Granny rules okay for the 'predatory' boys in green
WHEN the Algerian delegation introduced a proposal to change eligibility laws for international football at last year's FIFA Congress, it passed by the narrowest of margins. The proposal was supported en masse by the African nations, unsurprising given that it was designed with their predicament in mind. The FAI won't disclose how it voted, but you can readily assume the Republic of Ireland was one of the few European nations in favour.
So the existing age-limit of 21 for players to switch their international allegiance was scrapped and, whatever the morality of it, you can understand why the African nations, desperate to widen their talent base, would wish to embrace it so thoroughly. And, given its history in the area of player recruitment, you can understand why the FAI would feel morally bound to support them.
Nine months on, the effects of the change are visible. In January, Algeria reached the semi-finals of the African Nations Cup with more than half a squad of French-born players, some of whom had won underage world titles with France. As of yet the Republic hasn't benefited from the ruling. But you can be sure it is only a matter of time.
With the selection of five Northern Ireland-born players in the Republic's U19 squad last month and the decision of promising Everton defender, Shane Duffy, to turn his back on the North, the spotlight has shone again on the FAI's recruitment policy and the apparent eagerness to revisit the heady days of the 1990s when some success and a lot of beer was had on the back of a vigorous embracing of the granny rule.
This renewed desire is easily explainable. For all the progress made under Giovanni Trapattoni, the fact remains that the country's most prosperous decade coincided with a steep decline in its football team's fortunes and when a long-term injury to John O'Shea presages a near-crisis in your defence, you know there are issues.
So forget underage development and the building of centres of excellence. FIFA laws to the rescue again. On Tuesday, Brian Kerr described the FAI's attitude towards the North as "unfair, seedy and predatory" and, starting with Eamon Dunphy and John Giles on RTE that evening, the former Ireland boss was widely criticised for his view. Yet, for years, Kerr was at the forefront of youth development in Ireland and knows first-hand how pro-active the FAI was when it came to kids being nurtured north of the border.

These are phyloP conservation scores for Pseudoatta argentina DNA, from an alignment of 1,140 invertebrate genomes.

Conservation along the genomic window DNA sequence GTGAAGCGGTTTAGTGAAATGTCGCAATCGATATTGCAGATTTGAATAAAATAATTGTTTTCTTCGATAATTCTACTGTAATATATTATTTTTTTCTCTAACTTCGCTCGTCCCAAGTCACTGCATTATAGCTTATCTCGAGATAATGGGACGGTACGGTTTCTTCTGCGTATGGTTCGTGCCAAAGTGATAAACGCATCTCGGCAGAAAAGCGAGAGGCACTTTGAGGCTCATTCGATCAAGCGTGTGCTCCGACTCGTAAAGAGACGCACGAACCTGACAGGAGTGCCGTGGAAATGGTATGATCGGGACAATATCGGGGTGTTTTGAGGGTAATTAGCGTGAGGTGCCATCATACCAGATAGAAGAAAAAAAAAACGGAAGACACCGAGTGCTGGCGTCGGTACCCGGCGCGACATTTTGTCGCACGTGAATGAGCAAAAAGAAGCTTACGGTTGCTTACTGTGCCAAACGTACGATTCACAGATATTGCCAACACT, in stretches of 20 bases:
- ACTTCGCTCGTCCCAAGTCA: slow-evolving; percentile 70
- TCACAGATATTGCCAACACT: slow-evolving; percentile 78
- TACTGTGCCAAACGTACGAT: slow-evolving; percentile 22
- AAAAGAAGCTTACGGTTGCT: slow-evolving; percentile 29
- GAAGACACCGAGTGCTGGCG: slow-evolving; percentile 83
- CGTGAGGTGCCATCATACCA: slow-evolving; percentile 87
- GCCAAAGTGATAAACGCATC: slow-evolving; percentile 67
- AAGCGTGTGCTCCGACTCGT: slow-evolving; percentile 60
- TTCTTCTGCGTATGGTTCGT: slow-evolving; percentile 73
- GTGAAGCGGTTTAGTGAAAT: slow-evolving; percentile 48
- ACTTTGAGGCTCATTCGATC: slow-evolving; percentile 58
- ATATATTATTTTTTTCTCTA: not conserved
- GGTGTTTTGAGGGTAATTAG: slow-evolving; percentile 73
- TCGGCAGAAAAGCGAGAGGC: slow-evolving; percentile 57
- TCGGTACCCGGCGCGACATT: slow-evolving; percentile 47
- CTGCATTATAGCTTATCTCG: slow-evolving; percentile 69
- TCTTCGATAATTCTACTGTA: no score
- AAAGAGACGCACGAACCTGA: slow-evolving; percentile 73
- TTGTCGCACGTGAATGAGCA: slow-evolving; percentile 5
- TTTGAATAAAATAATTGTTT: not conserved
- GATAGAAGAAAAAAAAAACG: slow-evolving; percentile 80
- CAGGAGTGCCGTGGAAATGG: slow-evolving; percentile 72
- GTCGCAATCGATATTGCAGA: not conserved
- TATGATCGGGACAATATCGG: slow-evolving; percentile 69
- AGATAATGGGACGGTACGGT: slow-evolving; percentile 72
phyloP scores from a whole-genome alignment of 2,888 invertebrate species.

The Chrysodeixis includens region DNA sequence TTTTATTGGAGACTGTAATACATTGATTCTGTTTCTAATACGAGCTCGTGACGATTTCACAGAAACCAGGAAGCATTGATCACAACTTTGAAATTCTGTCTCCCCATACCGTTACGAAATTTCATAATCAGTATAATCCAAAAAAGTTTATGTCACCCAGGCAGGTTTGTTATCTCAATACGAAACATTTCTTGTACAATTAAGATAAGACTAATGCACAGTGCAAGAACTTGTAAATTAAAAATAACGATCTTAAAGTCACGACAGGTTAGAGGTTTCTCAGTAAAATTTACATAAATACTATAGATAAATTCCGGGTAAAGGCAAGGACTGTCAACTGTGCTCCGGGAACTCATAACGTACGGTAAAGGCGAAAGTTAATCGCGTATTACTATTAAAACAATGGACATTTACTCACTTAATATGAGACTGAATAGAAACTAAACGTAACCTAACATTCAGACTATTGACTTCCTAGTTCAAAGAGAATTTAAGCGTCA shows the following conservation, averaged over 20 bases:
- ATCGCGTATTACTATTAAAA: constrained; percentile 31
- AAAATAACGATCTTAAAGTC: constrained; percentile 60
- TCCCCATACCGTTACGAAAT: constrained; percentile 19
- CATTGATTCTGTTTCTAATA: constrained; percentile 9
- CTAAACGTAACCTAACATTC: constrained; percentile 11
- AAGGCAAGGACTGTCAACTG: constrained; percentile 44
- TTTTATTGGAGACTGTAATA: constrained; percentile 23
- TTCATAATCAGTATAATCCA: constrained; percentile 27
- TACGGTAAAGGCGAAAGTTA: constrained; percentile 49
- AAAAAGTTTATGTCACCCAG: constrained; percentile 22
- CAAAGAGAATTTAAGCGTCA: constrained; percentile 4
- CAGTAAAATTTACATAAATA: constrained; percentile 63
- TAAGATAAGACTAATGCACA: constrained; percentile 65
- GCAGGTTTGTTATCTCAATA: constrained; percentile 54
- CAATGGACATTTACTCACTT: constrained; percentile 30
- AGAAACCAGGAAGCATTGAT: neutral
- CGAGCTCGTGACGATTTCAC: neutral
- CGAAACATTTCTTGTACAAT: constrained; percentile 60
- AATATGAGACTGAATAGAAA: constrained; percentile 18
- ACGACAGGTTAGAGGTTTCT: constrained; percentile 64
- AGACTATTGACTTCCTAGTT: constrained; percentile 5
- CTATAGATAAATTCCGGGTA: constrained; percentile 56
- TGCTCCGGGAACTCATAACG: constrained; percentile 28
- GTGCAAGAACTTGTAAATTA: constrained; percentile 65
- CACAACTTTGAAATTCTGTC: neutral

Because those who 'defect' are mostly Catholics with an inherent affinity to the south, our consciences remain largely untroubled. Yet, how galling it must be for Northern Ireland supporters to see players drift away and then, when they complain, to be met with the smug, southern riposte that there should only be one team in Ireland anyway.
Yet, sympathy for the North can only go so far. If you examine the cases of the players they have lost over the years, you'll find a common thread running through them. Darron Gibson was once lambasted by an IFA coach for missing a training session to attend a trial for Manchester United. Marc Wilson was inexplicably omitted from a Northern Ireland U17 squad when he was doing well at Portsmouth. Hardly the way to deal with kids who were now ripe for plucking by a rival association.
Nor is it valid to assume they would have declared for the Republic anyway. Last year Duffy, whose father is from Donegal, was an unused sub when Northern Ireland played Italy in a friendly in Bari. Duffy had travelled believing he would be introduced for the final 15 minutes. So why didn't they take the chance to all but tie a talented player down?
The brutal truth is the FAI have been at this sort of thing since the 1980s when their roster included one known illegal player and, probably, several more. They are past masters at it. Twenty years ago, the North lost Alan Kernaghan through a chronic failure in administration. Evidently, little has changed in the meantime. The North haven't yet learned how to play this subtle game.
Thankfully, some honour remains. Think of Ryan Giggs staying loyal to Wales when the opportunist would have embraced the flag of St George. Think of Dave Kitson saying no to Steve Staunton because he didn't feel Irish and didn't want to steal the place of someone who did. Think of the Scottish FA declaring Nacho Novo off limits because the Rangers striker had no Scottish family connections. Think of that soft, noble attitude and stop wondering why the Scots so grievously lost Aiden McGeady and James McCarthy.
What exactly was it that made us so morally bankrupt when it came to our national team? If there was anything wrong with Kerr's description, it was that he didn't go far enough.